Heel pain requires a specific diagnosis – there is no one treatment to fix everything

Overall though, load management (watching how much you do), strengthening, taping and heel raises or inserts can all be very effective at the right time.  Most importantly though is getting your heel pain diagnosed and treated by your GP or physiotherapist, as they will be able to select the best treatment options for you.

How long before I am better?

clock
Patience is the key – a clear treatment plan will help manage your frustrations!

This is a great question!  Again though its going to sound like I am being difficult (Sorry!).  Your GP or physiotherapist should give you a good description of your diagnosis, treatment plan and how long they think it will take to get better.

Most of the time you should start to see a change in your pain and symptoms within a few weeks, sometimes it is quicker than this.

However, it can be many months before you are completely better – this is a really, really important point.  Tendons for example can take 6-9 months to resolve completely, in the case of tendinopathy it never actually goes away for good, it is a case of life long management.

Once you have started your rehab and treatment (and been very diligent of course!) – it is important to follow your treatment guidelines.  Don’t stop just because your pain and symptoms have gone away.  We will often see clients a few months down the track who have had a relapse of their pain, often this is because they have stopped their treatment.

Diagnosis – Treatment – Management

Heel pain is often plantar fasciitis or Achilles tendinopathy, but not always!  There are many other conditions that could be the cause of your heel pain, that’s why seeing your GP or physiotherapist is important to get on top of your issue.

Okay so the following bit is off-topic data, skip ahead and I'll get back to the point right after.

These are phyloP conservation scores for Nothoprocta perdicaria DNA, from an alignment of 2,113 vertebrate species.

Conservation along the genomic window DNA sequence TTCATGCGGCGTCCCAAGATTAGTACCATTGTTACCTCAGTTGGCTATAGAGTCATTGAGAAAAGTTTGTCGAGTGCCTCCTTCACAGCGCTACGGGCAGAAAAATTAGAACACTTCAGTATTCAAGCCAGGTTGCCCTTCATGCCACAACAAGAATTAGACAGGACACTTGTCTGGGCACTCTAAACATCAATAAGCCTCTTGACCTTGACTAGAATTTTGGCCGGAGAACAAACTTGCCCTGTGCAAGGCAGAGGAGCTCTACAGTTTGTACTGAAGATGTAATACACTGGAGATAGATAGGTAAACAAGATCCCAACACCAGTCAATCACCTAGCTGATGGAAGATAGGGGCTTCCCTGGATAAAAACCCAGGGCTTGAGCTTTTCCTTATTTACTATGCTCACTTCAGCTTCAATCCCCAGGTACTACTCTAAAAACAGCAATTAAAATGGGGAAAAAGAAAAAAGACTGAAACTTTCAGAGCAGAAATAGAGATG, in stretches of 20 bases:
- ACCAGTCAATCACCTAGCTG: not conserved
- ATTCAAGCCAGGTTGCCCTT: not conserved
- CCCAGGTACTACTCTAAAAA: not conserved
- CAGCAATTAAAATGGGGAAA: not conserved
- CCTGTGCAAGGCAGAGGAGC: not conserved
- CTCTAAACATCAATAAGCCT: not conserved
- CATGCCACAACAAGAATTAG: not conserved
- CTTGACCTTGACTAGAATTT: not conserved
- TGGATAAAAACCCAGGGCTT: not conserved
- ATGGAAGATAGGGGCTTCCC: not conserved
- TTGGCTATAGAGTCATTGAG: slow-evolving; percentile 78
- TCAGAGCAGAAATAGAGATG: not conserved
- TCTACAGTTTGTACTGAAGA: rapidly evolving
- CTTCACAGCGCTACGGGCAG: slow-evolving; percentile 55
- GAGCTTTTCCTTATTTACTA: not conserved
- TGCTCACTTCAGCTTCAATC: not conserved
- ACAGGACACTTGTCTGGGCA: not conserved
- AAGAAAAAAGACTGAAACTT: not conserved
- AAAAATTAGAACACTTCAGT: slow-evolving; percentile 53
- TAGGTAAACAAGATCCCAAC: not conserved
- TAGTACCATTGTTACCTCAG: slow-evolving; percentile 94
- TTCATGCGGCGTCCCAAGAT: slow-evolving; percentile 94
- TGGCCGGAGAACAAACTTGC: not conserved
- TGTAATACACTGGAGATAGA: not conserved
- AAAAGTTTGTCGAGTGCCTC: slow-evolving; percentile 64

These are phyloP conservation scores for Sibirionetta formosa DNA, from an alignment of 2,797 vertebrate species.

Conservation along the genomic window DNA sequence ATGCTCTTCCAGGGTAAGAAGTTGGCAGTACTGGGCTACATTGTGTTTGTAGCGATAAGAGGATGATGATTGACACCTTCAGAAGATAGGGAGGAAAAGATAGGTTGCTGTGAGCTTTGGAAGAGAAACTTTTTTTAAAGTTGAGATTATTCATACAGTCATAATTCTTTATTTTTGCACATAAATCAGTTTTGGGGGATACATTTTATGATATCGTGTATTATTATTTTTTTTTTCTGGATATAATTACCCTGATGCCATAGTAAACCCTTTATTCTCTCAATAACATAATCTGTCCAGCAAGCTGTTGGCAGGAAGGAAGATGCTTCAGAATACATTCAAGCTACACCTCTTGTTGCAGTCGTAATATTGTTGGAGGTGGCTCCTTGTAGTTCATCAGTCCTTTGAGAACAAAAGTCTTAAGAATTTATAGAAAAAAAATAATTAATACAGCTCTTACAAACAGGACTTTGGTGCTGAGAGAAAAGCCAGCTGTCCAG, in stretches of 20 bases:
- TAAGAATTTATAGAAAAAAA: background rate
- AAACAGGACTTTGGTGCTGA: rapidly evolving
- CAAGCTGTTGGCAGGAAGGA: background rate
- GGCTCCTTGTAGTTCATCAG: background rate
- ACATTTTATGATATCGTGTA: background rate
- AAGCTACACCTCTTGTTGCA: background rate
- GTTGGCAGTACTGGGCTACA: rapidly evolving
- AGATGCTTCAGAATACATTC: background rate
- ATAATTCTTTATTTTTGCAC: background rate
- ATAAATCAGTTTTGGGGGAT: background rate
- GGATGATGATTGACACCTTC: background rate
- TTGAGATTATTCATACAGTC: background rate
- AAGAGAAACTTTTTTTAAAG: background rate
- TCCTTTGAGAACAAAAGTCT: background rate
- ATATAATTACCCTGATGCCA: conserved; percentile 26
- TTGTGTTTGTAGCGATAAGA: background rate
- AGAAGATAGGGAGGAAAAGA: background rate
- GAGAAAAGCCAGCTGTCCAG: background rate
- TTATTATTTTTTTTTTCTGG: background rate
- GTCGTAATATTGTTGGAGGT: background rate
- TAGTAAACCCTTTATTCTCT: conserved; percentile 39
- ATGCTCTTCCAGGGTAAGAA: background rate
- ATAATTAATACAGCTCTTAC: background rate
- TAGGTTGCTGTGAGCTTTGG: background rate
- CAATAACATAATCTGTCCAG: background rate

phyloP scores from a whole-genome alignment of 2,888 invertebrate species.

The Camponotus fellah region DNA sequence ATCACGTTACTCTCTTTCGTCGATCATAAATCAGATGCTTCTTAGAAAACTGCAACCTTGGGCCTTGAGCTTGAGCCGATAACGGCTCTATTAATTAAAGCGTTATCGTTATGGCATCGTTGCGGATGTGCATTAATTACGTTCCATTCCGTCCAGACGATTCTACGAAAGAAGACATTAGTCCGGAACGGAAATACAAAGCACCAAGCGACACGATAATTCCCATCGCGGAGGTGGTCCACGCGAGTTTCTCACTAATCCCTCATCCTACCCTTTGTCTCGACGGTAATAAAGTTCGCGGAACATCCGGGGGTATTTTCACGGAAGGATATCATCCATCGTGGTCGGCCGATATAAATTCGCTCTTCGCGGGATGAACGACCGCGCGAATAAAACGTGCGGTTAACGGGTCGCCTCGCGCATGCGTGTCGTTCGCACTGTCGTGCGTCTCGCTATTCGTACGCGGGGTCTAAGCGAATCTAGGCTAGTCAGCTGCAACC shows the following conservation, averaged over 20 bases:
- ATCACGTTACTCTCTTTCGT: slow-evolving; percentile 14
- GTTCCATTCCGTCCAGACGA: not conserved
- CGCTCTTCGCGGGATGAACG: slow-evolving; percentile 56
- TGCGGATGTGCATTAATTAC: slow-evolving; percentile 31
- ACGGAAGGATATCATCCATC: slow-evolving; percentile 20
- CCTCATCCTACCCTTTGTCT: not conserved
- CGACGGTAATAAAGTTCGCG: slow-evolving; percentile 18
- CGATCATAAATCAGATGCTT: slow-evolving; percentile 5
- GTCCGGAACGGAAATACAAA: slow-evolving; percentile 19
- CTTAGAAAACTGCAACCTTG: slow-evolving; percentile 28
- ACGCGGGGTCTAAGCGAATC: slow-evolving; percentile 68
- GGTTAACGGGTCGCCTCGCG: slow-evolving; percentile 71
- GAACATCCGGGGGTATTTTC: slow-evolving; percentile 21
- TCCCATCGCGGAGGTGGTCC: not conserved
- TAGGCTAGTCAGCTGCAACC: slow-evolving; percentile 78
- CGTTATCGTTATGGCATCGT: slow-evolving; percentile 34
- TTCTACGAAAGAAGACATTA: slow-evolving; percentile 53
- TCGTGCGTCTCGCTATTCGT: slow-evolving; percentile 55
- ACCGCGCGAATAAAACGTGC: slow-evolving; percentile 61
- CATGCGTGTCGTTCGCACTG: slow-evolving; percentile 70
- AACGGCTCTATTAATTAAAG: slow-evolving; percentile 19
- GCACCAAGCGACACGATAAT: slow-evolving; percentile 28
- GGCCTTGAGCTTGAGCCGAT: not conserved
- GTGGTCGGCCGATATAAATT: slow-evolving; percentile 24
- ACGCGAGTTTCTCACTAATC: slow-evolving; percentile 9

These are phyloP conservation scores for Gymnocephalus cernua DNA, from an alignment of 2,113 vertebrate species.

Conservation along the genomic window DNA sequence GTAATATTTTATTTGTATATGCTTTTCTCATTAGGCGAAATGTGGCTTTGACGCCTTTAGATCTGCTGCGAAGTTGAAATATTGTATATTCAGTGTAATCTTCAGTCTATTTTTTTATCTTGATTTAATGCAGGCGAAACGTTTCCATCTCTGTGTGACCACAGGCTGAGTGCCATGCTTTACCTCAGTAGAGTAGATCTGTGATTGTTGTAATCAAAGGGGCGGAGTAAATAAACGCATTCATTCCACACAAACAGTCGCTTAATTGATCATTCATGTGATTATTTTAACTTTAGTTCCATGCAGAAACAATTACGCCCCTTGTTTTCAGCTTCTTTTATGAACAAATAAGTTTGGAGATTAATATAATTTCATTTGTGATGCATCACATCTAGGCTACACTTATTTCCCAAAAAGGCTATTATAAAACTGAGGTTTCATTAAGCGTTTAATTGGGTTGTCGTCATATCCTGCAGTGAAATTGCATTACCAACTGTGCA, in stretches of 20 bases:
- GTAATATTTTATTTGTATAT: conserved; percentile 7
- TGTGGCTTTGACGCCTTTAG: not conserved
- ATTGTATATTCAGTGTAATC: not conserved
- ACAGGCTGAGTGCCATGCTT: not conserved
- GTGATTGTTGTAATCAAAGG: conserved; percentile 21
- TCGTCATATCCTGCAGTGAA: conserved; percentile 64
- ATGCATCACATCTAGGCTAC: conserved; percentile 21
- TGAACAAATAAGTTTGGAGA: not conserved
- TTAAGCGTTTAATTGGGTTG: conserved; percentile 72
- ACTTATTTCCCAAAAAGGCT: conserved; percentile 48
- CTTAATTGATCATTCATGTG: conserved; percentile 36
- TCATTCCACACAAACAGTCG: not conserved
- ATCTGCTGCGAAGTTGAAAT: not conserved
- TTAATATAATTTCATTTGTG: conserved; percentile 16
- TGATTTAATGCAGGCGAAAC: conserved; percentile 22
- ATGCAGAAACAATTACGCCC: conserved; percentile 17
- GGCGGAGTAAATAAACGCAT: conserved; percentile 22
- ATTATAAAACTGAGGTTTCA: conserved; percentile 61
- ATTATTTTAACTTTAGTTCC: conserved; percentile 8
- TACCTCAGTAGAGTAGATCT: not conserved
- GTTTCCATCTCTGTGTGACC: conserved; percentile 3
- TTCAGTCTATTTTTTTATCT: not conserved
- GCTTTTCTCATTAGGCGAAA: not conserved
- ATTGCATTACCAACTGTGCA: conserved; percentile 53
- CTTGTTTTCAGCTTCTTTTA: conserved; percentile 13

have-a-plan
It’s important to have a clear treatment plan from your GP or physiotherapist to get you back on track

The table below outlines the process for getting your heel pain sorted

Table 3 Matrix for sorting out your heel pain
Diagnosis Thorough assessment, diagnosis and treatment plan
Treatment Tailored treatment and intervention to help get rid of pain and symptoms
Management Ongoing plan to look after yourself, so you don’t get heel pain again

Whatever you do, don’t sit there and suffer in silence, go see your GP, or you can book a time to come and see one our physiotherapists.

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References

Brukner, Peter, Karim Khan, and Peter Brukner. Brukner & Khan’s Clinical Sports Medicine. Sydney: McGraw-Hill, 2012. Print.

“Heel Pain Causes – Mayo Clinic”. Mayoclinic.org. N.p., 2016. Web. 20 Aug. 2016.

Rio, Ebonie, Sue Mayes, and Jill Cook. “RACGP – Heel Pain: A Practical Approach”. Racgp.org.au. N.p., 2016. Web. 20 Aug. 2016.

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About the Author

Scott is the practice principal and owns the clinic with his wife Sandy, who is an Accredited Exercise Physiologist.  The treatment and management of heel pain is a particular area of interest at the clinic.

Scott has over 18 years’ experience in both elite sport and with everyday people, he spent 2011 & 2102 as the Rehabilitation Coordinator and Sports Physiotherapist for the Adelaide Crows.  Prior to this Scott has worked with many teams and individuals including;

  • Adelaide Football Club
  • Australian Sevens Team
  • International Rugby Board
  • Australian Women’s Ice Hockey Team
  • ACT Brumbies

Both the physiotherapy and exercise physiology services are overseen by Scott.  In addition to teaching the private courses offered here at the clinic, Scott has taught on undergraduate and post graduate courses for physiotherapy and exercise and sports science.  He is also a regular presenter for Sports Physiotherapy Australia on the Level 2 Sports Physiotherapy Course.

In 2014 he was awarded the title of Clinical Fellow of Australian Catholic University for both physiotherapy and exercise physiology.

About the clinic

Bounce Physiotherapy | Bounce Exercise Clinic is  a physiotherapy and exercise physiology private practice based in Haberfield, Sydney.

Established in the Inner West of Sydney since 2003 our business has provided services across the spectrum from injury treatment and known pathology to improving your general health and wellbeing, or athletic & sports conditioning.  Whatever your needs are we can help you get there. Bounce Physiotherapy | Bounce Exercise Clinic offers both clinical services and fitness services for our clients.